An Interview with Daniel Reyes of Duderella
First of all, congrats on the release of your double single Cruising! Could you tell us a little about the name for it?
Thanks! I called it Cruising because I wanted to really capture that vibe of driving around L.A. -- stoned or whatever. It’s a specific part of living in L.A. I’m always blasting music and there’s always a certain song that just makes that experience so much better, the idea came from wanting to make a song the listener can chill and drive around town to. I feel like when you listen to it you really get that vibe.
Absolutely! You just released the music video for LA Dream and I love that even subconsciously there’s an ode to that in the visuals.
Yeah, for sure! I definitely got inspired by Black Sabbath videos from the 70s -- I think like rock n’ roll and punk are not really part of mainstream right now and I just wanted to give a nod to that.
You know, I had a vision for the video and I achieved it. I worked with Allen Falcon who works for Birdcage Studios and my amazing drummer Chris Magallon (The Pocket Rockets) to bring it to life. Allen filmed and edited it and my vision definitely came to life. As we were filming, everything kind of just came together -- like the ice cream [laughs] and then the gum chewing you know, like Kelly Bundy vibes.
In your music and in your visuals, it’s clear that L.A. is a huge inspiration.
Yeah, I mean this is where I grew up and have lived all my life. As I get older I appreciate things even more and there’s this kind of understanding that this is my hood. I like L.A. because it’s gritty -- I mean it’s definitely getting a little hoity toity with the gentrification and all that -- but there are still parts of it that mean a lot to me and the heart of the city. There’s so much culture, and I love this culture clashing that happens here, I always like when opposites clash toward each other.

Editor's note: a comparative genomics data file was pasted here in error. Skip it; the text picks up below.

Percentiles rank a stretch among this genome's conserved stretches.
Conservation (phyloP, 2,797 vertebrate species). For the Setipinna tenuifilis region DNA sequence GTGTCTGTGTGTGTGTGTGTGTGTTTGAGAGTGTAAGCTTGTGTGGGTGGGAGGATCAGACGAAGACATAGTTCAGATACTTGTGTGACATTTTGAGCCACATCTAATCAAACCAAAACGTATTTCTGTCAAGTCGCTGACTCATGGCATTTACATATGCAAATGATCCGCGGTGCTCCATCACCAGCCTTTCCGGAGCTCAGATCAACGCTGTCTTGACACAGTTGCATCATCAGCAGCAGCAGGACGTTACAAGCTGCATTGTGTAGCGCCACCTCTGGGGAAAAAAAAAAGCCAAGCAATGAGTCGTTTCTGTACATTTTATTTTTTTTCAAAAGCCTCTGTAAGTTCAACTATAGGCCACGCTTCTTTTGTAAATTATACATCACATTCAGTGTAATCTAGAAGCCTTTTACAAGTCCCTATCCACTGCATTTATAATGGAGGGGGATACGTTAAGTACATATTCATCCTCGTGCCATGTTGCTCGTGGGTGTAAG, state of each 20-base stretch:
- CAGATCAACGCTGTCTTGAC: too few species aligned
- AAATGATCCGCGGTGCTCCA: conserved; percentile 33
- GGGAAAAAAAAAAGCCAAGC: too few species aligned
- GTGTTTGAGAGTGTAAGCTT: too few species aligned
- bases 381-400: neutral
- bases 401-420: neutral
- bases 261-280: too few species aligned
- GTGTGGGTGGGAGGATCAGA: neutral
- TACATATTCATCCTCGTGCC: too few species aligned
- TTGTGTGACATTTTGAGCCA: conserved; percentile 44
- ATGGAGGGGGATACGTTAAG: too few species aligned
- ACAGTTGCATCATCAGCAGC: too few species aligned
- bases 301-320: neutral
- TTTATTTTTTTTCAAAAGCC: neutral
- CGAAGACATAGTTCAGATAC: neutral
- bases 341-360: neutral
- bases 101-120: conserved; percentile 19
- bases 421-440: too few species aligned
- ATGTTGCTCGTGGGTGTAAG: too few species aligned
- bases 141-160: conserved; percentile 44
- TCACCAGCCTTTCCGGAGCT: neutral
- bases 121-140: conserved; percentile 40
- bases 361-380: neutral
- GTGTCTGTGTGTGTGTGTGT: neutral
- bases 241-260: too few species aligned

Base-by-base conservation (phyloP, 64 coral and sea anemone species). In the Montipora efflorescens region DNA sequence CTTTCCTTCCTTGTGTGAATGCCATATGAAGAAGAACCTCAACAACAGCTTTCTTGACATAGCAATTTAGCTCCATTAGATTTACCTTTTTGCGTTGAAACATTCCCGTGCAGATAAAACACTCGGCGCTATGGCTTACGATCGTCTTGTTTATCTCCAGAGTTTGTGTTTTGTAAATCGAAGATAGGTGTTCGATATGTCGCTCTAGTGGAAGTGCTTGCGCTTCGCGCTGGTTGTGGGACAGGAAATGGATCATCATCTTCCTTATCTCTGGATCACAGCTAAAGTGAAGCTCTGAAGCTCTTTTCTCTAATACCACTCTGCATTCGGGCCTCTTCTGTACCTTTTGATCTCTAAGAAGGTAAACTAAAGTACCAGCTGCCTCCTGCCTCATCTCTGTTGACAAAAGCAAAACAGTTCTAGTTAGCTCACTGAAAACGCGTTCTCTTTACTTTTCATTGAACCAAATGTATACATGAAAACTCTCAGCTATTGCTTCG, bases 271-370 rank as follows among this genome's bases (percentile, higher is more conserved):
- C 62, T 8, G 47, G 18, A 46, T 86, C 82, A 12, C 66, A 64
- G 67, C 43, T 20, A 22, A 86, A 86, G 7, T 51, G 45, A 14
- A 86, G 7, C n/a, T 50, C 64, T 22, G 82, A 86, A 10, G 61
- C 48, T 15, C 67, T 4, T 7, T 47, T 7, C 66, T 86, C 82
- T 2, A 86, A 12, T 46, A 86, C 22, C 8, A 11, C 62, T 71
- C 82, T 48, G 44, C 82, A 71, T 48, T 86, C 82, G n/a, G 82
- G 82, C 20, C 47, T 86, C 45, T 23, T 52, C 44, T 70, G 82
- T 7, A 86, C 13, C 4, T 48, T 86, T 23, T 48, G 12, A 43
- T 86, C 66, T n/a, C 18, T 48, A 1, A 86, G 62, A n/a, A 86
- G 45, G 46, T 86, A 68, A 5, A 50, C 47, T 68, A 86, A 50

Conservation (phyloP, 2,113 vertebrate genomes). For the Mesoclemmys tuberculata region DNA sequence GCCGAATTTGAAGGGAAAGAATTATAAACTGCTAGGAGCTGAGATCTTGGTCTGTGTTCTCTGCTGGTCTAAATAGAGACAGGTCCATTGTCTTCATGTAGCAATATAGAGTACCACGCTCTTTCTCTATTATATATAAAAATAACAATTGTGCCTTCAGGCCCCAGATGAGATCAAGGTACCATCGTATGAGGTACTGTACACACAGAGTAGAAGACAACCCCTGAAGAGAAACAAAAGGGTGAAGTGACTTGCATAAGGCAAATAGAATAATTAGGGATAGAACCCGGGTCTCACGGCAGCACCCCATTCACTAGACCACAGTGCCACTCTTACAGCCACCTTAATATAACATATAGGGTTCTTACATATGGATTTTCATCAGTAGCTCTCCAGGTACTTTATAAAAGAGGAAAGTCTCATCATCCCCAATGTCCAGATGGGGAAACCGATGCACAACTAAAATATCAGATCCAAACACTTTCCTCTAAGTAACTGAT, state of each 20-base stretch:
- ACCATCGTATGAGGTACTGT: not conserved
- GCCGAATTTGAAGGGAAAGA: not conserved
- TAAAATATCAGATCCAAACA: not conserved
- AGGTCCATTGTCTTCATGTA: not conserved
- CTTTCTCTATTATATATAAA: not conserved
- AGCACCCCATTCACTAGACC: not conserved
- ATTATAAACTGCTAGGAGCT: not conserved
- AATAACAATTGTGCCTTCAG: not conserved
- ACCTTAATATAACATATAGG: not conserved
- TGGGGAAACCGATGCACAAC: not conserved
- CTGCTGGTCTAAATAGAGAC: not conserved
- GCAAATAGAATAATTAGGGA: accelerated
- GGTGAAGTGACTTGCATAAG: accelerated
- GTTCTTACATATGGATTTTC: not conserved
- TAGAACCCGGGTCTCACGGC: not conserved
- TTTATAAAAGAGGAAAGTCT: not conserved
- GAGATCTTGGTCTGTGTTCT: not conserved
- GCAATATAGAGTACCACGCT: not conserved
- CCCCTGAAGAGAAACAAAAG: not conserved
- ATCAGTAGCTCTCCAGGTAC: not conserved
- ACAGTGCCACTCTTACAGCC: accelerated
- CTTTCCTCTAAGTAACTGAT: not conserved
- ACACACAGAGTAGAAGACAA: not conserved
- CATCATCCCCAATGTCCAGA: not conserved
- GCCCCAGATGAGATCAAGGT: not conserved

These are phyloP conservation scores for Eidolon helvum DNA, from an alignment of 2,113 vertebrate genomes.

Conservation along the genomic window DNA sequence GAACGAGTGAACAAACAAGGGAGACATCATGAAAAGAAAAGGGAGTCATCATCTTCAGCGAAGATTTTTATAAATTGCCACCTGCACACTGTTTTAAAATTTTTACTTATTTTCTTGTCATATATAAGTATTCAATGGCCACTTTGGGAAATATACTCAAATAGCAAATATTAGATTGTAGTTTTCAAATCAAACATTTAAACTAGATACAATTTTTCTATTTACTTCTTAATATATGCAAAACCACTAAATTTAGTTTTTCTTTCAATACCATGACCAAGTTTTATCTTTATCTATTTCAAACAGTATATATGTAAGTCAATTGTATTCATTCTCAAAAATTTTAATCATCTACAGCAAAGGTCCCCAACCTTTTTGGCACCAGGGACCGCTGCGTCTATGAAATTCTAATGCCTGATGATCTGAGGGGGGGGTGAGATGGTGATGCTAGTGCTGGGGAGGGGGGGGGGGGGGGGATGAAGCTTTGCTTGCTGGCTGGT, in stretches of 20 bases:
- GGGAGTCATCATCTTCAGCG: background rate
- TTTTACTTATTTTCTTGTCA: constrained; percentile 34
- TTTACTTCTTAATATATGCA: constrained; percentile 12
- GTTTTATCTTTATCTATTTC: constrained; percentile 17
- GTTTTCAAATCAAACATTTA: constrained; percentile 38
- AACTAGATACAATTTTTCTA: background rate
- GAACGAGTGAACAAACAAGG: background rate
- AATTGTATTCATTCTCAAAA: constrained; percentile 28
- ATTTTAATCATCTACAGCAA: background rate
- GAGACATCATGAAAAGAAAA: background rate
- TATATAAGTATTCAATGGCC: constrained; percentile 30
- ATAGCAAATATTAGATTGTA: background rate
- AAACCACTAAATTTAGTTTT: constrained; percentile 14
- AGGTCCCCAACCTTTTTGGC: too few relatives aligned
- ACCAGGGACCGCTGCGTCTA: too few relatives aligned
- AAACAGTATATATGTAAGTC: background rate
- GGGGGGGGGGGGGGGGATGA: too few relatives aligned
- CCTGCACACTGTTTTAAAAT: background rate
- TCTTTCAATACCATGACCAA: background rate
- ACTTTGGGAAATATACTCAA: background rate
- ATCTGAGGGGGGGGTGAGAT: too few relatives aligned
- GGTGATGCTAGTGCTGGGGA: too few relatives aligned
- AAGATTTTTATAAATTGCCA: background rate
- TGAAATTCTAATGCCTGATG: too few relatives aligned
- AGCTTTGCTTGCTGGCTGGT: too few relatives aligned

L.A.’s always been my thing -- I don’t know how I would move away.
What was it like growing up?
I grew up in El Sereno for the most part in a really female charged family and household. My grandma, my mom, my aunt, they were all my moms. My dad wasn’t really in the picture. I would see him every other weekend, if that. There wasn’t really an important male role in my life and i think that def helped shape me in some ways for the better.
What did music mean to you at that time?
Music really was a way to escape. At one point I was just living with like a bunch of people in a 2-bedroom apartment -- just like our huge family. I was able to seek and find refuge in music. At that time all I would listen to was pop music on the radio or have my mom rent some sing along tapes but all that changed eventually.
Who would you listen to?
The first band I really fell in love with -- one that ultimately changed my life was No Doubt -- in their prime. I remember when they first came out, I was in 3rd or 4th grade, and they really had an impact on me and made me think, “hey, I really wanna do this when I grow up.”
Why do you think you were so drawn to them?
I think it was just everything -- the styling, the music, Gwen being a badass.
Love that! So, when did you start making music?
It wasn’t until high school that I really started to make music. It was me and some old friends, Danny and Val, just guitar, drums and me just screaming. Siouxsie and the Banshees, PJ Harvey, M.I.A., The White Stripes, The Distillers , Peaches -- they all became huge influences.
Based on your posts, I would say you’re definitely a M.I.A. fan!